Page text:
Ultra-Indie Spotlight Sunday: Paratopic A Novel Nonlinear Nightmare
Paratopic is an exploration of a strange but similar world to our own. You play as three different characters. One is a smuggler, transporting dangerous and highly illegal VHS tapes. Another, a birdwatcher, snapping pictures of crows in the wrong place. Finally, an assassin, with a very very large revolver.
Linear storytelling often makes the most sense in AAA horror games. After all, you generally want the player to have some idea of what chain of events they’re experiencing as they experience it. But as indie devs are showing, a nonlinear horror story told well can surpass even the biggest budget games. This brings us to one of the most compelling indie games I’ve played in recent memory, Paratopic.
I’ve never been one for thinking or processing thought, but the first playthrough Paratopic was nigh incomprehensible to me. For a game about three characters, it’s hard to discern who you’re actually playing as from a first-person game. It wasn’t until the second playthrough that I actually was getting a bit of a grasp on what was going on. And a few helpful explanatory Youtube videos later, I came to realize what a brilliant piece of art Paratopic is.
Spoilers ahoy, though I’ll keep them to a minimum. Paratopic is about a smuggler, an anti-smuggler assassin, and an innocent bystander. The smuggler is transporting VHS tapes, which create a horrific reaction to those who watch it. The assassin, well. Their motive is obvious. But the bird-watching bystander, taking pictures in a forest straight out of Half-Life 2 illustrates that there was some kind of tremendous, almost apocalyptic, event that happened, and all that remains are these alien VHS tapes.
Non-Wanky Game Recap:
Perspective shifts between different scenes. One minute you’re arguing with a border security agent, presumably after your character got caught in a bust. The next, taking photos of birds in a nice forest. New mechanics come and go. You may fire probably one bullet (unless your aim is bad) and you occasionally drive around listening to the radio. But for the most part, Paratopic is a game about talking to people and discovering more about the world.
The storytelling of Paratopic cuts quickly between three characters. But as this is a first-person game, you need to do some thinking to find out who it is you’re playing as. Using environmental clues and seemingly unimportant dialogue, you can parse out a vague outline of the chain of events leading to and during the Paratopic game. The disorientation from this first playthrough is fun enough but makes the dot-connecting during the second playthrough all the more enjoyable.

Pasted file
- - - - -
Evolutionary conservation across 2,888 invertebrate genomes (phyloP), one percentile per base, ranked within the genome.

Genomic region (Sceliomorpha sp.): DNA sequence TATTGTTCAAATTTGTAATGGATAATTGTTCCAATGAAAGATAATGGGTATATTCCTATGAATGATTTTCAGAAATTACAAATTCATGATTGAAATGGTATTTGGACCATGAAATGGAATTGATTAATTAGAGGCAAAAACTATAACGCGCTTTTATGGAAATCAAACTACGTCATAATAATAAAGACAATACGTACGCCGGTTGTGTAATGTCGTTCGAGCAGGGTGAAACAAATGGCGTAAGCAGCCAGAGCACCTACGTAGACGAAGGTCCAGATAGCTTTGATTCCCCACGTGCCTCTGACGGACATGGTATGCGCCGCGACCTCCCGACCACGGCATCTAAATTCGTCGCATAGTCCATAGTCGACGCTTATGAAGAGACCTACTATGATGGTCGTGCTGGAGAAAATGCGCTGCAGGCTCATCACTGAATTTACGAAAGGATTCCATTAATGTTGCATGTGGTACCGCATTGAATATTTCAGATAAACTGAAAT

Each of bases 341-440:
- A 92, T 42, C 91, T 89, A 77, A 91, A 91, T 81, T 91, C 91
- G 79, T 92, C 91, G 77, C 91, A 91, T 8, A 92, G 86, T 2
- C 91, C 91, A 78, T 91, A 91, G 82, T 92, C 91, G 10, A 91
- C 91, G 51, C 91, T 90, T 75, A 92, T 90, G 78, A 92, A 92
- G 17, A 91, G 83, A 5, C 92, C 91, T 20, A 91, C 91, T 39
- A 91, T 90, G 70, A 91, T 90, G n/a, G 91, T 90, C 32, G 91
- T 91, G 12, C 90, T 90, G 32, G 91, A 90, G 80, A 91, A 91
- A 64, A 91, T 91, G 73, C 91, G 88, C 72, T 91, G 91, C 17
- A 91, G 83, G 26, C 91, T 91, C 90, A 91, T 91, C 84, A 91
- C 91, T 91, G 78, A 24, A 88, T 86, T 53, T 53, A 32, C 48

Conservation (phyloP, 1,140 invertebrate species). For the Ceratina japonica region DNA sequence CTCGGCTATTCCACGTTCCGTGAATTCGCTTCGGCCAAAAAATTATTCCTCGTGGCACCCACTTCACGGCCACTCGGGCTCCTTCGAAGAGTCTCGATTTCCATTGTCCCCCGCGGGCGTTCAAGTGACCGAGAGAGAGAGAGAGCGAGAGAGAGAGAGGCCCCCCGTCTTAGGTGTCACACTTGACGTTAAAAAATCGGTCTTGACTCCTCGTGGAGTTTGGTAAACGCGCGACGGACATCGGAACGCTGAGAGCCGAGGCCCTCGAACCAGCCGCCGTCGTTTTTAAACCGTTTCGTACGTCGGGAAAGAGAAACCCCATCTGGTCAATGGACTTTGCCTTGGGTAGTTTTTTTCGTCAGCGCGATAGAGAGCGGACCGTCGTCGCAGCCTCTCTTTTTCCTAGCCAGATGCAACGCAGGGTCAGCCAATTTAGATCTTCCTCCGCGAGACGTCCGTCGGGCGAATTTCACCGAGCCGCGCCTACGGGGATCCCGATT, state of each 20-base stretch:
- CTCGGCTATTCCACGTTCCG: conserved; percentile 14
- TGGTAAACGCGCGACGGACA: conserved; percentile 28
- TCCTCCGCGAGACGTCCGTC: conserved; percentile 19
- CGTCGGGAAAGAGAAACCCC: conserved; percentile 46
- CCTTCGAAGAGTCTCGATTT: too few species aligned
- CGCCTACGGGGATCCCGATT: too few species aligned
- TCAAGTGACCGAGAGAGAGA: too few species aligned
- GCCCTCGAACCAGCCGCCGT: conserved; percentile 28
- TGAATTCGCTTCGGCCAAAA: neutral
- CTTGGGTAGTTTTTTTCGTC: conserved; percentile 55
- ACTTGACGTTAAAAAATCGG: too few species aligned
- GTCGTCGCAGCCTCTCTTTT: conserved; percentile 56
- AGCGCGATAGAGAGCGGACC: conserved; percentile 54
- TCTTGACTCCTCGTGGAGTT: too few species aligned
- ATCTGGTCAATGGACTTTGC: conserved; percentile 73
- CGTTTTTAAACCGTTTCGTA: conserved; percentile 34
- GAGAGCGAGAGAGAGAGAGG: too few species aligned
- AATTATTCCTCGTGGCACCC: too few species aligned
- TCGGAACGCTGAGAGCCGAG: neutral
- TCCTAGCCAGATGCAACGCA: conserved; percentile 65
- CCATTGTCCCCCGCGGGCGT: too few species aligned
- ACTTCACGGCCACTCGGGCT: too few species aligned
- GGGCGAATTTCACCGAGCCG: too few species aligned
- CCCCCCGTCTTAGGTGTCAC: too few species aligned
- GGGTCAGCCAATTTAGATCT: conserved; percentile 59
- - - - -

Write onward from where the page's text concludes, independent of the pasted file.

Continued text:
The other thing that works is the entire rest of the game. Paratopic is a beautifully grotesque collection of baffling vignettes. One of the first people you meet is the smuggler’s handler. His voice is gibberish and his face moves like jelly. You’re in a run-down diner with a body being eaten by a crow outside. The music is oppressive (in a good way) and the colors uncomfortable (also in a good way). The story, premise, and atmosphere are top-notch.
While you will likely need at least two playthroughs to get a good grasp of what’s going on, Paratopic is, unfortunately, very short. There’s not too much gameplay and not too much story content. Taking it slow, you could probably get through one playthrough within an hour. I’ve recommended shorter games before, and hardly think this is disqualifying, but it is worth mentioning for any game that is not free.
How To Fix It:
One low-effort way to buff the length of the game would be some additional lore objects. More people to talk to, some notes found in some areas, stuff of that nature. The downside of this is that it has the potential to reveal too much of the narrative, removing the mystique and interpretive aspects. Or on the other end, they could be even more baffling to the player. Either way, I don’t think Paratopic would benefit much from additional content. I believe it’s perfect as is.
Some non-chronological or nonlinear media are easier to digest than others. Movies, you certainly know who you’re looking at since the third-person perspective lets you see the actors. Books, divided into chapters. In video games, especially ones in the first person, this can be extremely tough. Paratopic told a nonlinear story that fascinates and bewilders, without the hold up of telling the audience directly “here is where you are.” Indeed, the lack thereof makes the experience all the more engaging.
You can buy Paratopic from Steam by clicking here.